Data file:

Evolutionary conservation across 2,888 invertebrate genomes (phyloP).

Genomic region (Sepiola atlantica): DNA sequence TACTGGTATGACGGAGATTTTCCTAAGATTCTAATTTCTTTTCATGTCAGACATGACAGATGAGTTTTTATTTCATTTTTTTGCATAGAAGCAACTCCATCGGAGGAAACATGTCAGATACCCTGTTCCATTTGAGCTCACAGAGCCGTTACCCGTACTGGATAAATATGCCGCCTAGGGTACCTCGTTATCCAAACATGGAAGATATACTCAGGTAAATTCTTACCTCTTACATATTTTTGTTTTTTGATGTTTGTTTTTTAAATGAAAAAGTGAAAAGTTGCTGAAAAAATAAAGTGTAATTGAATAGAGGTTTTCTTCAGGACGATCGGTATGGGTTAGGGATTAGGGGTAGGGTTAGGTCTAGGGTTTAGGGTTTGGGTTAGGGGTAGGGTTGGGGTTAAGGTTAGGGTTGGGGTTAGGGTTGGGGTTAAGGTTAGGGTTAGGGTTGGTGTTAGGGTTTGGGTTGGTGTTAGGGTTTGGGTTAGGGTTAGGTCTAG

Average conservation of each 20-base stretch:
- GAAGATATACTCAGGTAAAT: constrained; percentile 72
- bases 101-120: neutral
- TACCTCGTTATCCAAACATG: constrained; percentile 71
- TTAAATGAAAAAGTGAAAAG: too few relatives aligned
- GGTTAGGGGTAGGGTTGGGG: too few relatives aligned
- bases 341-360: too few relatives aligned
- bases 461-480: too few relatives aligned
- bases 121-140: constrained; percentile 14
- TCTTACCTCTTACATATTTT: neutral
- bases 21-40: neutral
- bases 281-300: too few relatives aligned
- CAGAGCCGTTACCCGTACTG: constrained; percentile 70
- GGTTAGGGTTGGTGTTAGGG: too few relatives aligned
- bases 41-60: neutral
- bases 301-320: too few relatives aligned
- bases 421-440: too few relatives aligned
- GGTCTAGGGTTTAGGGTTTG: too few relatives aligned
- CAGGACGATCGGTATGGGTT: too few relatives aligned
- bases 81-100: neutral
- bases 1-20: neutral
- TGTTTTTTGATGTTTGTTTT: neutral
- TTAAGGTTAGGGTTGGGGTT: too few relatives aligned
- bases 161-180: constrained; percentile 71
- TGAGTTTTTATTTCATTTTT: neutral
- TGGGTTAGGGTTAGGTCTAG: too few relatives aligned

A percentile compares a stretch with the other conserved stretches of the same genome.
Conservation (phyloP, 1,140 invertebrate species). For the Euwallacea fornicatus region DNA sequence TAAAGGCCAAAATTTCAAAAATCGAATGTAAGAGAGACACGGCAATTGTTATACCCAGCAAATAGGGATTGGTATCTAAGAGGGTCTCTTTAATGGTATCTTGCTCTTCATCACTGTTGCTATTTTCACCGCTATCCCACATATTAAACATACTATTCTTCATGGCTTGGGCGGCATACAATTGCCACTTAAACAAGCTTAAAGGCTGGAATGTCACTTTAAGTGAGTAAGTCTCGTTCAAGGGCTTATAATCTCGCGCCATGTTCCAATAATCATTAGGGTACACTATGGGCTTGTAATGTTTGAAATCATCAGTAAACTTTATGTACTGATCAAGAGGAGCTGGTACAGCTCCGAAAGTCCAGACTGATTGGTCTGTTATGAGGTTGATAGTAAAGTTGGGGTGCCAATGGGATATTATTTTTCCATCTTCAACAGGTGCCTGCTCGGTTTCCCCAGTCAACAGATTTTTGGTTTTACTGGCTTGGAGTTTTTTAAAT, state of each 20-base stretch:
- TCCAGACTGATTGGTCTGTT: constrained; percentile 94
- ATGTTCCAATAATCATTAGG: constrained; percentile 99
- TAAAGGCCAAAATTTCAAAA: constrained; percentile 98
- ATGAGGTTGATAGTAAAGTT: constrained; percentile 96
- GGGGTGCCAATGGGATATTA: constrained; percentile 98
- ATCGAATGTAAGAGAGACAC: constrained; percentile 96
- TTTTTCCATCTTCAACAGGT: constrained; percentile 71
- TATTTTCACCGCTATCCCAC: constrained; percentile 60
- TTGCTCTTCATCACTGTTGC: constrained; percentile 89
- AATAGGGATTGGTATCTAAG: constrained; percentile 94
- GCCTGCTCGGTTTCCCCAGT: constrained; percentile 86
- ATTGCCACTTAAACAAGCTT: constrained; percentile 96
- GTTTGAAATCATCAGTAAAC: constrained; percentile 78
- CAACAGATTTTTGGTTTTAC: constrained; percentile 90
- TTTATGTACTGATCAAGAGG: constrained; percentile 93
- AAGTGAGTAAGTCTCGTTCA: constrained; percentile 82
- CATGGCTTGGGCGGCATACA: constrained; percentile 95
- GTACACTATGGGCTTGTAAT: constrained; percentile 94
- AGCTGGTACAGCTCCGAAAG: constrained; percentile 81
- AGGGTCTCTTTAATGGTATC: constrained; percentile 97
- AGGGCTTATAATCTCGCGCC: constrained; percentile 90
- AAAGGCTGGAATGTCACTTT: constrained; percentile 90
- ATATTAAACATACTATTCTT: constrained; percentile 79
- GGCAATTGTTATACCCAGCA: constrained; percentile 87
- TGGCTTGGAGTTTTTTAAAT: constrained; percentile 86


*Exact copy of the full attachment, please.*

Evolutionary conservation across 2,888 invertebrate genomes (phyloP).

Genomic region (Sepiola atlantica): DNA sequence TACTGGTATGACGGAGATTTTCCTAAGATTCTAATTTCTTTTCATGTCAGACATGACAGATGAGTTTTTATTTCATTTTTTTGCATAGAAGCAACTCCATCGGAGGAAACATGTCAGATACCCTGTTCCATTTGAGCTCACAGAGCCGTTACCCGTACTGGATAAATATGCCGCCTAGGGTACCTCGTTATCCAAACATGGAAGATATACTCAGGTAAATTCTTACCTCTTACATATTTTTGTTTTTTGATGTTTGTTTTTTAAATGAAAAAGTGAAAAGTTGCTGAAAAAATAAAGTGTAATTGAATAGAGGTTTTCTTCAGGACGATCGGTATGGGTTAGGGATTAGGGGTAGGGTTAGGTCTAGGGTTTAGGGTTTGGGTTAGGGGTAGGGTTGGGGTTAAGGTTAGGGTTGGGGTTAGGGTTGGGGTTAAGGTTAGGGTTAGGGTTGGTGTTAGGGTTTGGGTTGGTGTTAGGGTTTGGGTTAGGGTTAGGTCTAG

Average conservation of each 20-base stretch:
- GAAGATATACTCAGGTAAAT: constrained; percentile 72
- bases 101-120: neutral
- TACCTCGTTATCCAAACATG: constrained; percentile 71
- TTAAATGAAAAAGTGAAAAG: too few relatives aligned
- GGTTAGGGGTAGGGTTGGGG: too few relatives aligned
- bases 341-360: too few relatives aligned
- bases 461-480: too few relatives aligned
- bases 121-140: constrained; percentile 14
- TCTTACCTCTTACATATTTT: neutral
- bases 21-40: neutral
- bases 281-300: too few relatives aligned
- CAGAGCCGTTACCCGTACTG: constrained; percentile 70
- GGTTAGGGTTGGTGTTAGGG: too few relatives aligned
- bases 41-60: neutral
- bases 301-320: too few relatives aligned
- bases 421-440: too few relatives aligned
- GGTCTAGGGTTTAGGGTTTG: too few relatives aligned
- CAGGACGATCGGTATGGGTT: too few relatives aligned
- bases 81-100: neutral
- bases 1-20: neutral
- TGTTTTTTGATGTTTGTTTT: neutral
- TTAAGGTTAGGGTTGGGGTT: too few relatives aligned
- bases 161-180: constrained; percentile 71
- TGAGTTTTTATTTCATTTTT: neutral
- TGGGTTAGGGTTAGGTCTAG: too few relatives aligned

A percentile compares a stretch with the other conserved stretches of the same genome.
Conservation (phyloP, 1,140 invertebrate species). For the Euwallacea fornicatus region DNA sequence TAAAGGCCAAAATTTCAAAAATCGAATGTAAGAGAGACACGGCAATTGTTATACCCAGCAAATAGGGATTGGTATCTAAGAGGGTCTCTTTAATGGTATCTTGCTCTTCATCACTGTTGCTATTTTCACCGCTATCCCACATATTAAACATACTATTCTTCATGGCTTGGGCGGCATACAATTGCCACTTAAACAAGCTTAAAGGCTGGAATGTCACTTTAAGTGAGTAAGTCTCGTTCAAGGGCTTATAATCTCGCGCCATGTTCCAATAATCATTAGGGTACACTATGGGCTTGTAATGTTTGAAATCATCAGTAAACTTTATGTACTGATCAAGAGGAGCTGGTACAGCTCCGAAAGTCCAGACTGATTGGTCTGTTATGAGGTTGATAGTAAAGTTGGGGTGCCAATGGGATATTATTTTTCCATCTTCAACAGGTGCCTGCTCGGTTTCCCCAGTCAACAGATTTTTGGTTTTACTGGCTTGGAGTTTTTTAAAT, state of each 20-base stretch:
- TCCAGACTGATTGGTCTGTT: constrained; percentile 94
- ATGTTCCAATAATCATTAGG: constrained; percentile 99
- TAAAGGCCAAAATTTCAAAA: constrained; percentile 98
- ATGAGGTTGATAGTAAAGTT: constrained; percentile 96
- GGGGTGCCAATGGGATATTA: constrained; percentile 98
- ATCGAATGTAAGAGAGACAC: constrained; percentile 96
- TTTTTCCATCTTCAACAGGT: constrained; percentile 71
- TATTTTCACCGCTATCCCAC: constrained; percentile 60
- TTGCTCTTCATCACTGTTGC: constrained; percentile 89
- AATAGGGATTGGTATCTAAG: constrained; percentile 94
- GCCTGCTCGGTTTCCCCAGT: constrained; percentile 86
- ATTGCCACTTAAACAAGCTT: constrained; percentile 96
- GTTTGAAATCATCAGTAAAC: constrained; percentile 78
- CAACAGATTTTTGGTTTTAC: constrained; percentile 90
- TTTATGTACTGATCAAGAGG: constrained; percentile 93
- AAGTGAGTAAGTCTCGTTCA: constrained; percentile 82
- CATGGCTTGGGCGGCATACA: constrained; percentile 95
- GTACACTATGGGCTTGTAAT: constrained; percentile 94
- AGCTGGTACAGCTCCGAAAG: constrained; percentile 81
- AGGGTCTCTTTAATGGTATC: constrained; percentile 97
- AGGGCTTATAATCTCGCGCC: constrained; percentile 90
- AAAGGCTGGAATGTCACTTT: constrained; percentile 90
- ATATTAAACATACTATTCTT: constrained; percentile 79
- GGCAATTGTTATACCCAGCA: constrained; percentile 87
- TGGCTTGGAGTTTTTTAAAT: constrained; percentile 86